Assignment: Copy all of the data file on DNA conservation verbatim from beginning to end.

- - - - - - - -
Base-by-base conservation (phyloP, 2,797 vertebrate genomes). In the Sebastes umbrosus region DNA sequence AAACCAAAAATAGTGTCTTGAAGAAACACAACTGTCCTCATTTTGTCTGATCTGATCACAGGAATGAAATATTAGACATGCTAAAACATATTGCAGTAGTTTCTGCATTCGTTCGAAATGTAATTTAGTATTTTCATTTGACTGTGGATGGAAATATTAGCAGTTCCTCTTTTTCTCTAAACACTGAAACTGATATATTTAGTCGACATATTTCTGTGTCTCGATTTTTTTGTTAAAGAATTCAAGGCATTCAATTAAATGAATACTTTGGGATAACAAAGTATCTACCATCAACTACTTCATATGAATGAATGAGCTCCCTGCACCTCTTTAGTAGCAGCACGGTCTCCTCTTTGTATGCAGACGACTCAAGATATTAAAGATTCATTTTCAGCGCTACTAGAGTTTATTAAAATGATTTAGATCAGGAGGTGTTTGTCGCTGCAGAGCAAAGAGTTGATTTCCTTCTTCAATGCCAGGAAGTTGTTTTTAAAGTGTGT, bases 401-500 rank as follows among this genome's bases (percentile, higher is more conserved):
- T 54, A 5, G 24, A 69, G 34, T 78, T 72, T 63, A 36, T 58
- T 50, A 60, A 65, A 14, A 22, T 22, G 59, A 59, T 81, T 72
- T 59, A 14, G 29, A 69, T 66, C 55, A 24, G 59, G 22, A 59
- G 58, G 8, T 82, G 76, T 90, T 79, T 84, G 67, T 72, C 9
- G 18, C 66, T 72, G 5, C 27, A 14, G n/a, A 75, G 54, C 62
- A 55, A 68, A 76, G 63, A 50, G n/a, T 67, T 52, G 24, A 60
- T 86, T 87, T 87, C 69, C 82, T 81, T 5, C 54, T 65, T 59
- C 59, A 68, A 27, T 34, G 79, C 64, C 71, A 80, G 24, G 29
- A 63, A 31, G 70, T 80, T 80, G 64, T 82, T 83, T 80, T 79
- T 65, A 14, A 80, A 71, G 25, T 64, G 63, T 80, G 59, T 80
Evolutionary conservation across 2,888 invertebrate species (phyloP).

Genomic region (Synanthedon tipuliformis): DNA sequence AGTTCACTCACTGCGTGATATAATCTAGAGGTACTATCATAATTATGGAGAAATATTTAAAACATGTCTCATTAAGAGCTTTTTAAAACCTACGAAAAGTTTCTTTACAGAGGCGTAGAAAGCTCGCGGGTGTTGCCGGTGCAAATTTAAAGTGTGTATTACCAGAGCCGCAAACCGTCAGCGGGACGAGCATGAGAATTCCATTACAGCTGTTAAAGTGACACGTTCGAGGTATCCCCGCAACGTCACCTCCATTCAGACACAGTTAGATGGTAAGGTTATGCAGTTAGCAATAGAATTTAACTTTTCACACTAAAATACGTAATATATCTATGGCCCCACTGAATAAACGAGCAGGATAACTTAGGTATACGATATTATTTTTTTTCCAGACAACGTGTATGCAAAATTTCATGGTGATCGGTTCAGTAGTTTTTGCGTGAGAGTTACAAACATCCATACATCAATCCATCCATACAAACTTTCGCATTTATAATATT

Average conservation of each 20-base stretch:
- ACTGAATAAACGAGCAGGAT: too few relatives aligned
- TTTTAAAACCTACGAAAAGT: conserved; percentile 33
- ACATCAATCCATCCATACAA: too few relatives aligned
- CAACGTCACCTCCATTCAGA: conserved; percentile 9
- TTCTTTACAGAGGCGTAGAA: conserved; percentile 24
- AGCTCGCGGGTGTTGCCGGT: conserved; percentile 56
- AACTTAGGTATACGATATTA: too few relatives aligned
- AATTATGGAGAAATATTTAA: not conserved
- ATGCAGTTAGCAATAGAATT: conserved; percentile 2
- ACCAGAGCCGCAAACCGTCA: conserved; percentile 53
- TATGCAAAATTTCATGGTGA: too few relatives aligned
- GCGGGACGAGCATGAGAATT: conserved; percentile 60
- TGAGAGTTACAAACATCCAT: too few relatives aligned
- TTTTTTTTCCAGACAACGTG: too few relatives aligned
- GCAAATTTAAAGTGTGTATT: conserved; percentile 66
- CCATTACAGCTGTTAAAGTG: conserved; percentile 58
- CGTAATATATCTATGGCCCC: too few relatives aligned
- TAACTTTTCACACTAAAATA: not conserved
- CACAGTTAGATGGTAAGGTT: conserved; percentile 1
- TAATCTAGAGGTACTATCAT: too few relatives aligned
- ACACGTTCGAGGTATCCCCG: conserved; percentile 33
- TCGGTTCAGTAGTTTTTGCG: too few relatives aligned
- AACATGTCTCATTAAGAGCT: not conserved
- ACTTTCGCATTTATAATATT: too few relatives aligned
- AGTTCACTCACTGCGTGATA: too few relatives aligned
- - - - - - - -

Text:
Base-by-base conservation (phyloP, 2,797 vertebrate genomes). In the Sebastes umbrosus region DNA sequence AAACCAAAAATAGTGTCTTGAAGAAACACAACTGTCCTCATTTTGTCTGATCTGATCACAGGAATGAAATATTAGACATGCTAAAACATATTGCAGTAGTTTCTGCATTCGTTCGAAATGTAATTTAGTATTTTCATTTGACTGTGGATGGAAATATTAGCAGTTCCTCTTTTTCTCTAAACACTGAAACTGATATATTTAGTCGACATATTTCTGTGTCTCGATTTTTTTGTTAAAGAATTCAAGGCATTCAATTAAATGAATACTTTGGGATAACAAAGTATCTACCATCAACTACTTCATATGAATGAATGAGCTCCCTGCACCTCTTTAGTAGCAGCACGGTCTCCTCTTTGTATGCAGACGACTCAAGATATTAAAGATTCATTTTCAGCGCTACTAGAGTTTATTAAAATGATTTAGATCAGGAGGTGTTTGTCGCTGCAGAGCAAAGAGTTGATTTCCTTCTTCAATGCCAGGAAGTTGTTTTTAAAGTGTGT, bases 401-500 rank as follows among this genome's bases (percentile, higher is more conserved):
- T 54, A 5, G 24, A 69, G 34, T 78, T 72, T 63, A 36, T 58
- T 50, A 60, A 65, A 14, A 22, T 22, G 59, A 59, T 81, T 72
- T 59, A 14, G 29, A 69, T 66, C 55, A 24, G 59, G 22, A 59
- G 58, G 8, T 82, G 76, T 90, T 79, T 84, G 67, T 72, C 9
- G 18, C 66, T 72, G 5, C 27, A 14, G n/a, A 75, G 54, C 62
- A 55, A 68, A 76, G 63, A 50, G n/a, T 67, T 52, G 24, A 60
- T 86, T 87, T 87, C 69, C 82, T 81, T 5, C 54, T 65, T 59
- C 59, A 68, A 27, T 34, G 79, C 64, C 71, A 80, G 24, G 29
- A 63, A 31, G 70, T 80, T 80, G 64, T 82, T 83, T 80, T 79
- T 65, A 14, A 80, A 71, G 25, T 64, G 63, T 80, G 59, T 80
Evolutionary conservation across 2,888 invertebrate species (phyloP).

Genomic region (Synanthedon tipuliformis): DNA sequence AGTTCACTCACTGCGTGATATAATCTAGAGGTACTATCATAATTATGGAGAAATATTTAAAACATGTCTCATTAAGAGCTTTTTAAAACCTACGAAAAGTTTCTTTACAGAGGCGTAGAAAGCTCGCGGGTGTTGCCGGTGCAAATTTAAAGTGTGTATTACCAGAGCCGCAAACCGTCAGCGGGACGAGCATGAGAATTCCATTACAGCTGTTAAAGTGACACGTTCGAGGTATCCCCGCAACGTCACCTCCATTCAGACACAGTTAGATGGTAAGGTTATGCAGTTAGCAATAGAATTTAACTTTTCACACTAAAATACGTAATATATCTATGGCCCCACTGAATAAACGAGCAGGATAACTTAGGTATACGATATTATTTTTTTTCCAGACAACGTGTATGCAAAATTTCATGGTGATCGGTTCAGTAGTTTTTGCGTGAGAGTTACAAACATCCATACATCAATCCATCCATACAAACTTTCGCATTTATAATATT

Average conservation of each 20-base stretch:
- ACTGAATAAACGAGCAGGAT: too few relatives aligned
- TTTTAAAACCTACGAAAAGT: conserved; percentile 33
- ACATCAATCCATCCATACAA: too few relatives aligned
- CAACGTCACCTCCATTCAGA: conserved; percentile 9
- TTCTTTACAGAGGCGTAGAA: conserved; percentile 24
- AGCTCGCGGGTGTTGCCGGT: conserved; percentile 56
- AACTTAGGTATACGATATTA: too few relatives aligned
- AATTATGGAGAAATATTTAA: not conserved
- ATGCAGTTAGCAATAGAATT: conserved; percentile 2
- ACCAGAGCCGCAAACCGTCA: conserved; percentile 53
- TATGCAAAATTTCATGGTGA: too few relatives aligned
- GCGGGACGAGCATGAGAATT: conserved; percentile 60
- TGAGAGTTACAAACATCCAT: too few relatives aligned
- TTTTTTTTCCAGACAACGTG: too few relatives aligned
- GCAAATTTAAAGTGTGTATT: conserved; percentile 66
- CCATTACAGCTGTTAAAGTG: conserved; percentile 58
- CGTAATATATCTATGGCCCC: too few relatives aligned
- TAACTTTTCACACTAAAATA: not conserved
- CACAGTTAGATGGTAAGGTT: conserved; percentile 1
- TAATCTAGAGGTACTATCAT: too few relatives aligned
- ACACGTTCGAGGTATCCCCG: conserved; percentile 33
- TCGGTTCAGTAGTTTTTGCG: too few relatives aligned
- AACATGTCTCATTAAGAGCT: not conserved
- ACTTTCGCATTTATAATATT: too few relatives aligned
- AGTTCACTCACTGCGTGATA: too few relatives aligned